Another important aspect of Phillips’ life is composing music and writing poetry, which she’s done since she was 6, when she wrote her very first song. Composing is “a big part of my life and what keeps me sane as I walk on this planet.”

Over the years that Phillips has “been blessed” to make a living doing what she does best, she has maintained a modest yet comfortable lifestyle. She says she could not now buy the charming home she lives in, located a scant half-block from Sloan’s Lake Park.

“My son is 38, so I’ve lived and worked in this space for 37 years. As a musician, I don’t know how I’ve been able to do this. To me, it’s miraculous.”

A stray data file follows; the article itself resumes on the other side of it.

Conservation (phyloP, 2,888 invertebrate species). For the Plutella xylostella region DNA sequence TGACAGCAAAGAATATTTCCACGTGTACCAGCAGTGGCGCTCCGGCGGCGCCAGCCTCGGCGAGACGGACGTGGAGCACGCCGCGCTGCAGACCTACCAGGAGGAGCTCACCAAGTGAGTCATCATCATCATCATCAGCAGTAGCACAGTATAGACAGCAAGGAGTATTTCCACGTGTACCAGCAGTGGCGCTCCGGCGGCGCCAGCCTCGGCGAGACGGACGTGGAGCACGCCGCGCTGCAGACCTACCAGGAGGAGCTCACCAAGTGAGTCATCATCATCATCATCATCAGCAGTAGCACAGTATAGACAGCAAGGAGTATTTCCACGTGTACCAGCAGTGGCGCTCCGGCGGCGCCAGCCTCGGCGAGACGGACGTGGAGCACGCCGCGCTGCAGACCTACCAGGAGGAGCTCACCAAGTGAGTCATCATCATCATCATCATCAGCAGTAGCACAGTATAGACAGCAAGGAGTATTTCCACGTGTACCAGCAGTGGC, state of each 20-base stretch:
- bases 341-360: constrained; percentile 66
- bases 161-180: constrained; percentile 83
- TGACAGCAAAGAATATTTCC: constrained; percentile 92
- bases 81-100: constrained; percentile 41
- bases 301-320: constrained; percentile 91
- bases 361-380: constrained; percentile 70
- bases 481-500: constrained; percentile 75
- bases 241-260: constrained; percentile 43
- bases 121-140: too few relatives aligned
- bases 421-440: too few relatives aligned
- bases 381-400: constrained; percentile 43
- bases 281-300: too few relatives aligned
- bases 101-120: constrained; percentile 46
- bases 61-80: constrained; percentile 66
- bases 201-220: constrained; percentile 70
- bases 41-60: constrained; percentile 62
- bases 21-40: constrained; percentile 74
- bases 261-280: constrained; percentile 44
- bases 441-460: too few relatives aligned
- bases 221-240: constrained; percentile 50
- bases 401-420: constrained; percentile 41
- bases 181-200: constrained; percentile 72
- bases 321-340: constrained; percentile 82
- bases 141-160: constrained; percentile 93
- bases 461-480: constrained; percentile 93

Phillips is working on more originals and eager to get back into a recording studio. She and mentor musician Art Lande have been talking about doing a jazzy Beatles night.

“Not sure just when that will come together, but I have some charts ready to go. I want my music to bring healing and joy to the people who come to the concerts – that’s the prayer I say before each show.”

Phillips’ love of music is the wind in her sails that keeps her going. Her dedication to the craft has maintained her professional presence on Denver’s music scene for more than 40 years.

“I wake up every single day, look around, and I say, ‘Thank you, God.’ I feel so humble to have such a beautiful space to live and work in; that is so inspiring.”